Giovanni di Paolo, St Catherine of Siena before the Pope at Avignon, c.1460–1463

Finally, after an unintentional hiatus, I return to Catherine of Siena. I have already written about the mystical parts of Catherine’s life so this post will focus on her public life, her politics and her role as a preacher. …

Master of Palazzo Venezia Altarpiece Panels, Mary Magdalene, National Gallery London

The biblical story of Mary Magdalene is well known, as well as the various conspiracy theories surrounding her relationship with Jesus (thank you Da Vinci Code). What is less well known is the legend of her life after Jesus’ crucifixion which received great attention and veneration in the Middle Ages.

Andrea di Bartolo, Saint Catherine of Siena with Four Dominican Nuns of the Third Order, c. 1394, Museo del Vetro, Murano, featuring Catherine of Siena in the centre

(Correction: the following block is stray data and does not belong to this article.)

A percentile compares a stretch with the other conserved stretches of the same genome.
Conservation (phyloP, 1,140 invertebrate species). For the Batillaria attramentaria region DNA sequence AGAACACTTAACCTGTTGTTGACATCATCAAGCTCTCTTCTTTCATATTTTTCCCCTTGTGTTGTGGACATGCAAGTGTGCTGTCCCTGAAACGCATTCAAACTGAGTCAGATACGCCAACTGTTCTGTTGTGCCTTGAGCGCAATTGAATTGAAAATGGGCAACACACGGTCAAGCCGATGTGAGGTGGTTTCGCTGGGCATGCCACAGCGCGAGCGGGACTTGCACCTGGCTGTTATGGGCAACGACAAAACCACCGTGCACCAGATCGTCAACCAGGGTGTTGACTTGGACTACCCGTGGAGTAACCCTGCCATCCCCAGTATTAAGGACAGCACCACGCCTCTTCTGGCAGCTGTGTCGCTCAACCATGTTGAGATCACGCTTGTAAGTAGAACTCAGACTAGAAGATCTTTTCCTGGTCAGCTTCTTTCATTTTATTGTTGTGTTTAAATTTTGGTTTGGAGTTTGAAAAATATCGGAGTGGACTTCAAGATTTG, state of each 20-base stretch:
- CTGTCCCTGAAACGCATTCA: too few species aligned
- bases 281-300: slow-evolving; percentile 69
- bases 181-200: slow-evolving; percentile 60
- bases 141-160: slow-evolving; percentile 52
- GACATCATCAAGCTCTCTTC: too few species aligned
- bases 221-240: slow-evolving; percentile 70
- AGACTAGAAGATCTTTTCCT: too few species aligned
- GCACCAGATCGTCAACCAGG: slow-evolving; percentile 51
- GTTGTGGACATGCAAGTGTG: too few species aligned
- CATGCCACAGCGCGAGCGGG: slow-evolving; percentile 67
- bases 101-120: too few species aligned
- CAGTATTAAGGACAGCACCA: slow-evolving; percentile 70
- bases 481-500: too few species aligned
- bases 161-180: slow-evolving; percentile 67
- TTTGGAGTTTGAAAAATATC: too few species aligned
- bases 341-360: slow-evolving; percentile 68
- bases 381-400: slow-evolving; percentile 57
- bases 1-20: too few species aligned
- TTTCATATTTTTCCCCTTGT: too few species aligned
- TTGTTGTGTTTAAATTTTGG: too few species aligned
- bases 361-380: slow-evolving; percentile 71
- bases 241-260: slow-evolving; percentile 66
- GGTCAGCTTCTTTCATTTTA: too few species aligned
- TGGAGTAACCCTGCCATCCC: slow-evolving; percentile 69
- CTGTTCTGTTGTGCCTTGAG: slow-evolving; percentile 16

Born Catherine Benincasa, Catherine of Siena is one of the medieval period’s most famous holy women, and with good reason. A contemplative and unique mystic, she developed a loyal band of disciples and influenced the end of the papal annexation of Florence, as well as the return of the papacy…

The Story of St Margaret in manuscript British Library, Yates Thompson, MS 13 f 086v

T/W: violence

It seems fitting to begin this blog with the saint who first captured my imagination and set me on the path to studying holy women in more depth, St Margaret of Antioch. I had never heard of St Margaret until I was flicking through a book on gender…

The Feminist Medievalist

A Medieval Studies graduate writing about saints and other holy people because I think they’re cool. With a feminist stance of course.

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